“The glow from the light in a house during the winter is a welcome sight to creatures, beasts, mushi and humans alike.”
Mushi are spiritual life forms that are neither plants nor animals nor microorganisms and are invisible to most humans. They have no specific reason for their existence and very little data is available on them. Although they are mostly passive, certain mushi are dangerous to humans. Mushishi (or mushi master, however you’d like to call it) are experts on mushi who travel across the country researching these mysterious creatures.
Before I go into the story, let me start off by saying that the concept of mushi and their existence is brilliant. The mushi world the characters live in is spellbinding and you feel yourself being drawn into their mysterious and beautiful world. To make the viewer believe in the existence of supernatural creatures to this extent is a feat that only Pokemon has managed to achieve.
The story of Mushishi is very simple – Every episode, Ginko goes to a new village, where he sees *a person who is suffering from an illness caused by a mushi and decides to help the victim. Although all 26 episodes of this show follow the same format, it never gets boring or tiresome at any point as each episode deals with a new kind of mushi, which are intriguing to say the least. While some mushi just cause mild deafness, some mushi rip the soul out of the victim’s body. And it is up to Ginko to restore them back to normal. Although the storyline is deceptively simple, the treatment of the theme makes it gripping. Watching a doctor trying to find a cure for an unknown disease has never been this entertaining. While some cases are slow paced and have a detective-like feel to them, some are action-packed and exciting. As the series progresses, the problems get more complex and the atmosphere becomes darker. But I’ll get to that later. The way normal human sickness symptoms are linked with mushi is really well thought out.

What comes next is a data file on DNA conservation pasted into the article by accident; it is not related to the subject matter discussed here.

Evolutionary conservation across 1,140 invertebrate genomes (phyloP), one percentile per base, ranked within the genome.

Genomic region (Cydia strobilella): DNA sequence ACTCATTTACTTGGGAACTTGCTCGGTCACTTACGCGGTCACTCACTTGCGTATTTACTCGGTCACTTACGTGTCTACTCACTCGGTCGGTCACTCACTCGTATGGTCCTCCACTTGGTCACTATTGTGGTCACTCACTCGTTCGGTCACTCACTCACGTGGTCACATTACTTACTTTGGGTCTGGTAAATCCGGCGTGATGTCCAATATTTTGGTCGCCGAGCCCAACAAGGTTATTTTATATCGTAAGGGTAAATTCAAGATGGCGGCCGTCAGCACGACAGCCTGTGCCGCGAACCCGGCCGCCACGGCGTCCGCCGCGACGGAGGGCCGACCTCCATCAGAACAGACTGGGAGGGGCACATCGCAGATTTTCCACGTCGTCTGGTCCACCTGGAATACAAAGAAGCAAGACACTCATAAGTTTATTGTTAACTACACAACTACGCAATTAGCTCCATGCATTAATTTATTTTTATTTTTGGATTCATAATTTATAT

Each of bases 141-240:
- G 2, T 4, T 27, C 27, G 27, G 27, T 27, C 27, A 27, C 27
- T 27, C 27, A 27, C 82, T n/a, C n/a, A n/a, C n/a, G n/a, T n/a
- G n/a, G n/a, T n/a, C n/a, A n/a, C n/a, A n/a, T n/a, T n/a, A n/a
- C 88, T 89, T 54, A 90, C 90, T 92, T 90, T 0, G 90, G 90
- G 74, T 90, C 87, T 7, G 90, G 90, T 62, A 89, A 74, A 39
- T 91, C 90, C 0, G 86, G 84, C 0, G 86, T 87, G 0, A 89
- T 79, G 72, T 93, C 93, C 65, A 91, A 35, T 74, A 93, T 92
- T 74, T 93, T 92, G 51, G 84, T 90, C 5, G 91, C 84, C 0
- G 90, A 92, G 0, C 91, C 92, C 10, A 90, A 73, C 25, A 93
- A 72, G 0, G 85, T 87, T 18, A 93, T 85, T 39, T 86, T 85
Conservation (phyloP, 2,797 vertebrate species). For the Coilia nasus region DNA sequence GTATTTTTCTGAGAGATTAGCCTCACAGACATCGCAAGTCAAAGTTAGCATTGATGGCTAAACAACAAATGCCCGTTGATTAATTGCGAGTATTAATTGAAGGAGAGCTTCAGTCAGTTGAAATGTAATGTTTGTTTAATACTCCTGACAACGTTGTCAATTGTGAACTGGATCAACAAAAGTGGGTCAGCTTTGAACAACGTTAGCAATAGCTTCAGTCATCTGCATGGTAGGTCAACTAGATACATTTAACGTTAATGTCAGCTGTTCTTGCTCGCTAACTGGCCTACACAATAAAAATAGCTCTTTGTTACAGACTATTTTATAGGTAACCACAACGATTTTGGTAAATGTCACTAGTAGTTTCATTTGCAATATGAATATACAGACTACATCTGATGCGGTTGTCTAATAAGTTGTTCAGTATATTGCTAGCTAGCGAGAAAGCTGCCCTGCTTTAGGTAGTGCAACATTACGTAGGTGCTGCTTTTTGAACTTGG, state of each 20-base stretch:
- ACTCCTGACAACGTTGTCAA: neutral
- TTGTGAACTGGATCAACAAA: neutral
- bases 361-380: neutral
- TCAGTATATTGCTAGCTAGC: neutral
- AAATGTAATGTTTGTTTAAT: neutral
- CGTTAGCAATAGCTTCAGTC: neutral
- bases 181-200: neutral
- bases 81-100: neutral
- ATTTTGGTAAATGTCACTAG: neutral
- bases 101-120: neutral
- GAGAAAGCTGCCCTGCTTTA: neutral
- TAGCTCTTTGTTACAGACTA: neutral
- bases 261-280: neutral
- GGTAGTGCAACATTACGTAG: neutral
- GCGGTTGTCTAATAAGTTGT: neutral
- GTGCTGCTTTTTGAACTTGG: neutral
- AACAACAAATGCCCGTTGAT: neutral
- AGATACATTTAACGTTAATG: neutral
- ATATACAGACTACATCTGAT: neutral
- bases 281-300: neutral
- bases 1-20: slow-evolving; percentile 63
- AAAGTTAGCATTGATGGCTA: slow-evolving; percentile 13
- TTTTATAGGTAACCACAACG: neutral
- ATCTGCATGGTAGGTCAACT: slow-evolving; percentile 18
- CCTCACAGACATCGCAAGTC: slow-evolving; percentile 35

Mushishi is an episodic anime that consists of a set of short stories and can be watched in any random order and it would all still make sense. Each of the stories is derived from Japanese folk tales and therefore has a significant amount of detail attached to them. The plot twists and turns unpredictably and there is never a dull or predictable moment in any of the 26 episodes. Just when you think you figured out what was going on, a revelation is made out of the blue and this shatters the crux of your speculations.
The animation is stunning to say the least. Mushishi features some of the most beautiful artwork I have ever seen. The forests and mountains are done artfully and create picturesque sceneries of rural and sub-urban Japan. The animation quality improves greatly as the show progresses. The characters look very realistic, a bit bland though. The village folk fit perfectly and they all look just how they should be. The mushi look very cool and have a spiritual aura and an unearthly feel to them. I cannot emphasize enough how wonderful the art is.
The music takes you on an absorbing journey throughout, the oriental instrumentals adding to the charm – another success story by Toshio Masuda. Every single track is soulful, absorbing and soothing. Every episode has a different ED. And each of them is done well. The OP is an English song called “The Sore Feet Song” and is a charming piece, with a breezy acoustic guitar strumming in the background to the pleasant vocals of Ally Kerr. The background score does a wonderful job in setting the mood.
One other thing the audio department can be really proud of is the sound effects. The wings fluttering, snow crunching, crickets chirping, leaves rustling, waves crashing and every minute sound is done to perfection. Hell, it is so detailed that you can hear the change the voice in the characters when they are talking outside and when they are talking inside an empty room, where it echoes. The voice acting is subtle and not overdone anywhere. I would recommend both the dub and the sub as they are both excellent.